October 21st 2016
More than 53,000 mothers have delivered safely in small, private-sector facilities over the last four years since the launch of the MSD for Ugandan Mothers (MUM) project. Through the MUM project, providers work to ensure that pregnant women—particularly those in remote and low-income communities—have access to affordable, quality maternal health products and services through the ProFam network of privately-owned franchise clinics.
This comprehensive project also works beyond the clinic setting by helping women overcome common barriers to care, such as cost, transportation and limited supplies. The MUM project includes 142 health facilities in 42 districts in Uganda—covering more than one-third of the country—and access to quality care which has impacted an estimated 130,000 women.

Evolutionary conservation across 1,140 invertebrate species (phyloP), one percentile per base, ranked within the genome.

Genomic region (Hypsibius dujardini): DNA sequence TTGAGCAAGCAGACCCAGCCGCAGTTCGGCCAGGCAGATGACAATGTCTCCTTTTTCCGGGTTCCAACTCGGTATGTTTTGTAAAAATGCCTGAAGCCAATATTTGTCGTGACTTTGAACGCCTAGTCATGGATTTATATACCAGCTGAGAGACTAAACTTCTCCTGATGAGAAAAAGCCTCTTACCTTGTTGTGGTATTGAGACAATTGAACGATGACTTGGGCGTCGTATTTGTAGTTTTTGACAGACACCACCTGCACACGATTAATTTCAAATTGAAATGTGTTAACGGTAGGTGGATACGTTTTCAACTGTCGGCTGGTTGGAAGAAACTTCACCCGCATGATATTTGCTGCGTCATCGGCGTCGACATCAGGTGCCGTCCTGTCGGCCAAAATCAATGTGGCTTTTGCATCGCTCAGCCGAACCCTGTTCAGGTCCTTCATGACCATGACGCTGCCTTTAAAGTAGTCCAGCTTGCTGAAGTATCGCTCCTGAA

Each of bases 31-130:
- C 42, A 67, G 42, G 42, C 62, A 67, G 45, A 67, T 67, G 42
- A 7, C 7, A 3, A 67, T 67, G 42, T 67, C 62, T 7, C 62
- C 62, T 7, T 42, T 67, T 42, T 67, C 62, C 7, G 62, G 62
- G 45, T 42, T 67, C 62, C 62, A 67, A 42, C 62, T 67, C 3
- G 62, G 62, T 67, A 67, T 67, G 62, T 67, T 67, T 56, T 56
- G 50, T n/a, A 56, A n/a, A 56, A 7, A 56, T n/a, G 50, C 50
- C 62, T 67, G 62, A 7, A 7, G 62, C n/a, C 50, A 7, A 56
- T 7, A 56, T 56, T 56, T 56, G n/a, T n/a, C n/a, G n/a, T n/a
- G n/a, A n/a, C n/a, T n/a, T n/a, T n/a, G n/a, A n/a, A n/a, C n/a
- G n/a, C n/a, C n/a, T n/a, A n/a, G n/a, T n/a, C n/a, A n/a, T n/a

Recognizing the opportunity to improve maternal health in Uganda, the MUM project worked with small midwife-owned facilities that are often closest and therefore, the first facilities that mothers reach when in labor. The Programme for Accessible health, Communication and Education (PACE), the lead implementing partner of the MUM project, worked with many of these facilities since 2008 through its social franchise network, ProFam. The ProFam franchise is a network of private sector healthcare providers that provide high quality health services at affordable prices under a common brand.
To learn more about the impact of the MUM project, read here